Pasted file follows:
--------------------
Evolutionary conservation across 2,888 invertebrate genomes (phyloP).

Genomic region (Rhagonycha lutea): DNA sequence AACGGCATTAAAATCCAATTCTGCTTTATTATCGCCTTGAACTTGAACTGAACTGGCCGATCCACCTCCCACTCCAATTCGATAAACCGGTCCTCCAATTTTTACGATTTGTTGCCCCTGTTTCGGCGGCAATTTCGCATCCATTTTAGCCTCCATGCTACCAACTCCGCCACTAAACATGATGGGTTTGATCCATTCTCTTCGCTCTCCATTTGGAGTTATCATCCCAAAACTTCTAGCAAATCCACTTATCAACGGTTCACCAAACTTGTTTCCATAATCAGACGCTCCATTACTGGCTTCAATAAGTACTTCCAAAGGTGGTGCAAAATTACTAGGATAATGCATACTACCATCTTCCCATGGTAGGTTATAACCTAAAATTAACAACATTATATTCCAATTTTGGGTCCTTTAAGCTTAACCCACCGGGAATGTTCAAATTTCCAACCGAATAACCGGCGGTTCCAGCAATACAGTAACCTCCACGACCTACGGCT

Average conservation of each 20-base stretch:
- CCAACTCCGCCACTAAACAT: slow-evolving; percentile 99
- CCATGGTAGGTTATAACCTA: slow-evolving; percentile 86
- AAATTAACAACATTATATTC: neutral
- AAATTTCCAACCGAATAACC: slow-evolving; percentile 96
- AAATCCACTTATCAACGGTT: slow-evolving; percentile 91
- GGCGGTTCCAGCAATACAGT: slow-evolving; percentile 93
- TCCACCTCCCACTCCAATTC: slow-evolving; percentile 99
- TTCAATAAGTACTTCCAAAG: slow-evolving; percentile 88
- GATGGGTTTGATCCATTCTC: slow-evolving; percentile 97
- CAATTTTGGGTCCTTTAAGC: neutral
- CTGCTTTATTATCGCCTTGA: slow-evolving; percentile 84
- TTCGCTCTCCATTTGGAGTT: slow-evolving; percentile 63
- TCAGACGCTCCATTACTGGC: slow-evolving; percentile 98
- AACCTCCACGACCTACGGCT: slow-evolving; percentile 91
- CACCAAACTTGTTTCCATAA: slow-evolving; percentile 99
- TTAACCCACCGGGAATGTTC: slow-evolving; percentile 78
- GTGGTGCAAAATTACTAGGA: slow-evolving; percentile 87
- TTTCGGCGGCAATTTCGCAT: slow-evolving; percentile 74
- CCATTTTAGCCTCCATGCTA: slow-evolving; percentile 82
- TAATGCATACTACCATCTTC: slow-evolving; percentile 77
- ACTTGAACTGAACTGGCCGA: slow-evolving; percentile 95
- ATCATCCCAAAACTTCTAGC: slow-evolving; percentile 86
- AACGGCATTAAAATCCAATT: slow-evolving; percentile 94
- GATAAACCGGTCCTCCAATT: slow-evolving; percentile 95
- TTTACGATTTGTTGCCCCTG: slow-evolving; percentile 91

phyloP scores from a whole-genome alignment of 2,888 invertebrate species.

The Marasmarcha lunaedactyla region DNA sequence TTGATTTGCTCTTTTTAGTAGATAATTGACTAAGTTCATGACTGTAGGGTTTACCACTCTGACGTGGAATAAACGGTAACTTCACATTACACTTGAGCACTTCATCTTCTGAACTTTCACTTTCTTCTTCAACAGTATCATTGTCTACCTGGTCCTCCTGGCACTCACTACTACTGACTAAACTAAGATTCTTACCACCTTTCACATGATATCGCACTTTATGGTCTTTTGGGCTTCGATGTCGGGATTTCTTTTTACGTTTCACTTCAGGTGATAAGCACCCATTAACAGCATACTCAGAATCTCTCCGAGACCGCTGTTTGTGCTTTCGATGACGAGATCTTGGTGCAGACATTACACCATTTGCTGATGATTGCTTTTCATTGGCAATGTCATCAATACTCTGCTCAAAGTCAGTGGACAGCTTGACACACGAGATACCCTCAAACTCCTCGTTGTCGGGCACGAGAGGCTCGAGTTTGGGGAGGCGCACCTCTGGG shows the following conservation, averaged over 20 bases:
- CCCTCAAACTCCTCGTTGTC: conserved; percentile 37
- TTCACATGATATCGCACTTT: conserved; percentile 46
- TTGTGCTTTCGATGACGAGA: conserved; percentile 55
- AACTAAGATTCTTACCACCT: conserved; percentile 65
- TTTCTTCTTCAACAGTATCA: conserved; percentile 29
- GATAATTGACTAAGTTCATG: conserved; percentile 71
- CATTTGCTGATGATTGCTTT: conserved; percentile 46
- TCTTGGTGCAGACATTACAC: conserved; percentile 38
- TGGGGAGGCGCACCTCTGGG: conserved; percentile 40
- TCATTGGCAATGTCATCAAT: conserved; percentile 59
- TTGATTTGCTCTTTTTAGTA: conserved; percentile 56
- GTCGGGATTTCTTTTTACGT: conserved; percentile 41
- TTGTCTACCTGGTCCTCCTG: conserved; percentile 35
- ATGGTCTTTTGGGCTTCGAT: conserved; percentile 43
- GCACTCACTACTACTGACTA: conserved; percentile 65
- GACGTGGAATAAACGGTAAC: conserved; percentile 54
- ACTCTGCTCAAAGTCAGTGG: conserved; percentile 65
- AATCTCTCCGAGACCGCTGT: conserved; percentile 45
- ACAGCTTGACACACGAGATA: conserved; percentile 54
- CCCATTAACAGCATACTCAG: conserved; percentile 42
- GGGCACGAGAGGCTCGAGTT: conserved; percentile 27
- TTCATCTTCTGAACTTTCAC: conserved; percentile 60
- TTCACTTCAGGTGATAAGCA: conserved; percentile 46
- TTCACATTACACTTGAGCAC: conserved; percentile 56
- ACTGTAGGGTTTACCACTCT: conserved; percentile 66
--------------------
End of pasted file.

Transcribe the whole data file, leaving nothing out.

Evolutionary conservation across 2,888 invertebrate genomes (phyloP).

Genomic region (Rhagonycha lutea): DNA sequence AACGGCATTAAAATCCAATTCTGCTTTATTATCGCCTTGAACTTGAACTGAACTGGCCGATCCACCTCCCACTCCAATTCGATAAACCGGTCCTCCAATTTTTACGATTTGTTGCCCCTGTTTCGGCGGCAATTTCGCATCCATTTTAGCCTCCATGCTACCAACTCCGCCACTAAACATGATGGGTTTGATCCATTCTCTTCGCTCTCCATTTGGAGTTATCATCCCAAAACTTCTAGCAAATCCACTTATCAACGGTTCACCAAACTTGTTTCCATAATCAGACGCTCCATTACTGGCTTCAATAAGTACTTCCAAAGGTGGTGCAAAATTACTAGGATAATGCATACTACCATCTTCCCATGGTAGGTTATAACCTAAAATTAACAACATTATATTCCAATTTTGGGTCCTTTAAGCTTAACCCACCGGGAATGTTCAAATTTCCAACCGAATAACCGGCGGTTCCAGCAATACAGTAACCTCCACGACCTACGGCT

Average conservation of each 20-base stretch:
- CCAACTCCGCCACTAAACAT: slow-evolving; percentile 99
- CCATGGTAGGTTATAACCTA: slow-evolving; percentile 86
- AAATTAACAACATTATATTC: neutral
- AAATTTCCAACCGAATAACC: slow-evolving; percentile 96
- AAATCCACTTATCAACGGTT: slow-evolving; percentile 91
- GGCGGTTCCAGCAATACAGT: slow-evolving; percentile 93
- TCCACCTCCCACTCCAATTC: slow-evolving; percentile 99
- TTCAATAAGTACTTCCAAAG: slow-evolving; percentile 88
- GATGGGTTTGATCCATTCTC: slow-evolving; percentile 97
- CAATTTTGGGTCCTTTAAGC: neutral
- CTGCTTTATTATCGCCTTGA: slow-evolving; percentile 84
- TTCGCTCTCCATTTGGAGTT: slow-evolving; percentile 63
- TCAGACGCTCCATTACTGGC: slow-evolving; percentile 98
- AACCTCCACGACCTACGGCT: slow-evolving; percentile 91
- CACCAAACTTGTTTCCATAA: slow-evolving; percentile 99
- TTAACCCACCGGGAATGTTC: slow-evolving; percentile 78
- GTGGTGCAAAATTACTAGGA: slow-evolving; percentile 87
- TTTCGGCGGCAATTTCGCAT: slow-evolving; percentile 74
- CCATTTTAGCCTCCATGCTA: slow-evolving; percentile 82
- TAATGCATACTACCATCTTC: slow-evolving; percentile 77
- ACTTGAACTGAACTGGCCGA: slow-evolving; percentile 95
- ATCATCCCAAAACTTCTAGC: slow-evolving; percentile 86
- AACGGCATTAAAATCCAATT: slow-evolving; percentile 94
- GATAAACCGGTCCTCCAATT: slow-evolving; percentile 95
- TTTACGATTTGTTGCCCCTG: slow-evolving; percentile 91

phyloP scores from a whole-genome alignment of 2,888 invertebrate species.

The Marasmarcha lunaedactyla region DNA sequence TTGATTTGCTCTTTTTAGTAGATAATTGACTAAGTTCATGACTGTAGGGTTTACCACTCTGACGTGGAATAAACGGTAACTTCACATTACACTTGAGCACTTCATCTTCTGAACTTTCACTTTCTTCTTCAACAGTATCATTGTCTACCTGGTCCTCCTGGCACTCACTACTACTGACTAAACTAAGATTCTTACCACCTTTCACATGATATCGCACTTTATGGTCTTTTGGGCTTCGATGTCGGGATTTCTTTTTACGTTTCACTTCAGGTGATAAGCACCCATTAACAGCATACTCAGAATCTCTCCGAGACCGCTGTTTGTGCTTTCGATGACGAGATCTTGGTGCAGACATTACACCATTTGCTGATGATTGCTTTTCATTGGCAATGTCATCAATACTCTGCTCAAAGTCAGTGGACAGCTTGACACACGAGATACCCTCAAACTCCTCGTTGTCGGGCACGAGAGGCTCGAGTTTGGGGAGGCGCACCTCTGGG shows the following conservation, averaged over 20 bases:
- CCCTCAAACTCCTCGTTGTC: conserved; percentile 37
- TTCACATGATATCGCACTTT: conserved; percentile 46
- TTGTGCTTTCGATGACGAGA: conserved; percentile 55
- AACTAAGATTCTTACCACCT: conserved; percentile 65
- TTTCTTCTTCAACAGTATCA: conserved; percentile 29
- GATAATTGACTAAGTTCATG: conserved; percentile 71
- CATTTGCTGATGATTGCTTT: conserved; percentile 46
- TCTTGGTGCAGACATTACAC: conserved; percentile 38
- TGGGGAGGCGCACCTCTGGG: conserved; percentile 40
- TCATTGGCAATGTCATCAAT: conserved; percentile 59
- TTGATTTGCTCTTTTTAGTA: conserved; percentile 56
- GTCGGGATTTCTTTTTACGT: conserved; percentile 41
- TTGTCTACCTGGTCCTCCTG: conserved; percentile 35
- ATGGTCTTTTGGGCTTCGAT: conserved; percentile 43
- GCACTCACTACTACTGACTA: conserved; percentile 65
- GACGTGGAATAAACGGTAAC: conserved; percentile 54
- ACTCTGCTCAAAGTCAGTGG: conserved; percentile 65
- AATCTCTCCGAGACCGCTGT: conserved; percentile 45
- ACAGCTTGACACACGAGATA: conserved; percentile 54
- CCCATTAACAGCATACTCAG: conserved; percentile 42
- GGGCACGAGAGGCTCGAGTT: conserved; percentile 27
- TTCATCTTCTGAACTTTCAC: conserved; percentile 60
- TTCACTTCAGGTGATAAGCA: conserved; percentile 46
- TTCACATTACACTTGAGCAC: conserved; percentile 56
- ACTGTAGGGTTTACCACTCT: conserved; percentile 66